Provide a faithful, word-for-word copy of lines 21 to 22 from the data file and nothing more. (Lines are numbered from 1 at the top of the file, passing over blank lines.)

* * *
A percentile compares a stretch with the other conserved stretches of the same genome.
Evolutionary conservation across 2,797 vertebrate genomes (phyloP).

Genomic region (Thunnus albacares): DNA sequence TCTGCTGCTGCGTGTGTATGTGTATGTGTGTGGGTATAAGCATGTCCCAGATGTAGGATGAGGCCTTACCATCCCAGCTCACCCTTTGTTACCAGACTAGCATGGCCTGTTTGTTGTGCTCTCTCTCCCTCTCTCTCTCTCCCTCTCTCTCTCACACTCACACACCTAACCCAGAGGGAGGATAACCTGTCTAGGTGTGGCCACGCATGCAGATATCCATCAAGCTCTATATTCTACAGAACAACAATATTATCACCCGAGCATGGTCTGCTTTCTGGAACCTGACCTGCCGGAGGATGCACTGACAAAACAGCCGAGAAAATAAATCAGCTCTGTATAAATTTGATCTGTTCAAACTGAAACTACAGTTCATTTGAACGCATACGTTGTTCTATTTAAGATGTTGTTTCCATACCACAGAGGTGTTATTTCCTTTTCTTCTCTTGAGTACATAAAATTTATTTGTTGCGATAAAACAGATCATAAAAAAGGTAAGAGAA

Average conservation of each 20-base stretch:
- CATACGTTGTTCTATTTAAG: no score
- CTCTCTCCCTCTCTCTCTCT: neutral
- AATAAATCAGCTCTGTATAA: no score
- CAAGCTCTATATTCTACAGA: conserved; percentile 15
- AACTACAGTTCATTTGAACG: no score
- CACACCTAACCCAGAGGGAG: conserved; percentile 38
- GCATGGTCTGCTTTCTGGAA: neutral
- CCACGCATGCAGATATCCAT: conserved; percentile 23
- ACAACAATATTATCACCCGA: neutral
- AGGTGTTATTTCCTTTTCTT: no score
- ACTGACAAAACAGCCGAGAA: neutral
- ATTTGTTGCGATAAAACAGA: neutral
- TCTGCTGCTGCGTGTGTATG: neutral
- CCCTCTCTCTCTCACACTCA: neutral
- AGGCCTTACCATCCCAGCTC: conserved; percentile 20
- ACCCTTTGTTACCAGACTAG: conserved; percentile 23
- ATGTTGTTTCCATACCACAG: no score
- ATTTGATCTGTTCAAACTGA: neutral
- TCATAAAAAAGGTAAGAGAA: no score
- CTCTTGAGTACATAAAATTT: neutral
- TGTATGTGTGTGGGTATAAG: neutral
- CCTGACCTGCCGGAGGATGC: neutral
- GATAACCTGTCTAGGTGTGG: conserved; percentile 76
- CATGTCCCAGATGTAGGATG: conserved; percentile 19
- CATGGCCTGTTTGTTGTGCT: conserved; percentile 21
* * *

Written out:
- ATGTTGTTTCCATACCACAG: no score
- ATTTGATCTGTTCAAACTGA: neutral